In view of the fact of the case, provisions of F.R.-56 & law laid down in case cited as AIR 2010 SC 2295, titled as Punjab & Haryana high Court at Chandigarh vs. Megh Raj Garg and another wherein law laid down by the Hon’ble Apex Court in Union of India vs. Harnam Singh (1993) 2 SCC 162, the case of the petitioner is not maintainable and deserves to be rejected and accordingly disposed of.”

6. Once that be so, then obviously no fault can be found in the order of the learned Tribunal whereby the date of birth of the petitioner has been ordered to be corrected, especially, when the petitioner had produced primary evidence in support of his date of birth.

7. The learned Additional Advocate General would once again argue again that the claim of the respondent was barred by delay and latches and beyond the period prescribed under F.R. 56, however, this plea is not at all available to the petitioners especially when they have not challenged the judgment passed by this Court in CWP(T) No. 10716/2008 (supra).

8. If at all the respondents (petitioners herein) were aggrieved by the aforesaid order, they should have assailed the same by filing Letters Patent Appeal before this Court.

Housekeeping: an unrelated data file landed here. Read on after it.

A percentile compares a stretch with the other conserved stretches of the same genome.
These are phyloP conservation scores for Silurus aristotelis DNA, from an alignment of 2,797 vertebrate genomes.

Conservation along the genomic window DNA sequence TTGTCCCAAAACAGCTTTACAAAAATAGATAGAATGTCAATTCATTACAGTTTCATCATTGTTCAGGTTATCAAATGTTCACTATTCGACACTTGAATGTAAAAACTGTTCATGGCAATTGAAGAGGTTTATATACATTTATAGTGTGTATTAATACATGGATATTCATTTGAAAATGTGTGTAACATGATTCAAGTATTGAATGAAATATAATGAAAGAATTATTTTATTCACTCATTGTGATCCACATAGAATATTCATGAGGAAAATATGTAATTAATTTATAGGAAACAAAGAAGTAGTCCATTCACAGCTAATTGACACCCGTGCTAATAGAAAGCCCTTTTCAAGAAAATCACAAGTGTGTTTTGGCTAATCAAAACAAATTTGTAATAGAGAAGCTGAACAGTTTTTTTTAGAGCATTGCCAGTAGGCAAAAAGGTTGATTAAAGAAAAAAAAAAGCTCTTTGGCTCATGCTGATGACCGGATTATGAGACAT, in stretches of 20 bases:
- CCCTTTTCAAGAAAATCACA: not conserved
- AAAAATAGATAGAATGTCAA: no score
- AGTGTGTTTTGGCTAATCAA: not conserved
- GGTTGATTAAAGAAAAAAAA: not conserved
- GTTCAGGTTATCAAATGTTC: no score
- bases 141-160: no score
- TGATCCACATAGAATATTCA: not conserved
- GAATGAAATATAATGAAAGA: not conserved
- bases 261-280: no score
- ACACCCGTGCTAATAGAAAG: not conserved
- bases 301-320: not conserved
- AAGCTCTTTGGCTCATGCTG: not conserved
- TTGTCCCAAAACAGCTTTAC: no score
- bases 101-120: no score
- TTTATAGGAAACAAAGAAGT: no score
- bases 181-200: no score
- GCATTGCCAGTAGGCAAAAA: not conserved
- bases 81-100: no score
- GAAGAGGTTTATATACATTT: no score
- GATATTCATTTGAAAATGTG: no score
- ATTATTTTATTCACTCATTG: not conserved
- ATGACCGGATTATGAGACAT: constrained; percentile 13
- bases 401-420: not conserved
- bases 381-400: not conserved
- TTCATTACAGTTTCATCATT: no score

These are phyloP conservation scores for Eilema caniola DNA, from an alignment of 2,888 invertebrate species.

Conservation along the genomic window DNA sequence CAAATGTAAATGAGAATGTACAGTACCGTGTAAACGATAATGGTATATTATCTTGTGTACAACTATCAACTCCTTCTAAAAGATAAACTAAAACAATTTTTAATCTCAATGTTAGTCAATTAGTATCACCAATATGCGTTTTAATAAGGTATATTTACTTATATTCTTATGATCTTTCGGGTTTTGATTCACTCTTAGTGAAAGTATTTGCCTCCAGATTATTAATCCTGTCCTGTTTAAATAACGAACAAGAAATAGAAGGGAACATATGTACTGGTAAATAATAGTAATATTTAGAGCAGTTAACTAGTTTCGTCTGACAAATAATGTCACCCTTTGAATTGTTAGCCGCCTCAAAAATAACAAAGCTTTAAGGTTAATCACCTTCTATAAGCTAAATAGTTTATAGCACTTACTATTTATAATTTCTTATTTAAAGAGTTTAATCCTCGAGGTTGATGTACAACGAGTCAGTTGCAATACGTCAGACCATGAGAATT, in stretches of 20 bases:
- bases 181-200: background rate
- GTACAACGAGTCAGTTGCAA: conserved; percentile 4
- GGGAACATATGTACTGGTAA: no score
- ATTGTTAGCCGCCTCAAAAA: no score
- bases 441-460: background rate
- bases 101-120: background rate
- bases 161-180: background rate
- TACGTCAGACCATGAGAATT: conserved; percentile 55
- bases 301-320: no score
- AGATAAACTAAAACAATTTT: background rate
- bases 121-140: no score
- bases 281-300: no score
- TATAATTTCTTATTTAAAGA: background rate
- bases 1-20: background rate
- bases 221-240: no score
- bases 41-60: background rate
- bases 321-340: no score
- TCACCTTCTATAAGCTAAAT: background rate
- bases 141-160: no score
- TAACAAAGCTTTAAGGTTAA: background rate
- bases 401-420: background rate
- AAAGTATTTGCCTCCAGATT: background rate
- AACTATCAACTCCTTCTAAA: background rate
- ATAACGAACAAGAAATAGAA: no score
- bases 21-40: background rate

9. Once the judgment has attained finality, then it is not open to the petitioners to argue what has been specifically held against them in the earlier litigation.

10. One important consideration of public policy is that the decision pronounced by the Court of competent jurisdiction should be final unless or until modified or reversed by the appellate authority and the very principle underlying the same is that no one should be made to face the same kind of litigation twice because such a process would be contrary to consideration of fair play and justice.

11. In Union of India vs. K. M. Sankrappa , 2001 (1) SCC 582, the Hon’ble Supreme Court deprecated the practice of interference by the executive without challenging the Court order before the superior forum and it was observed as under:-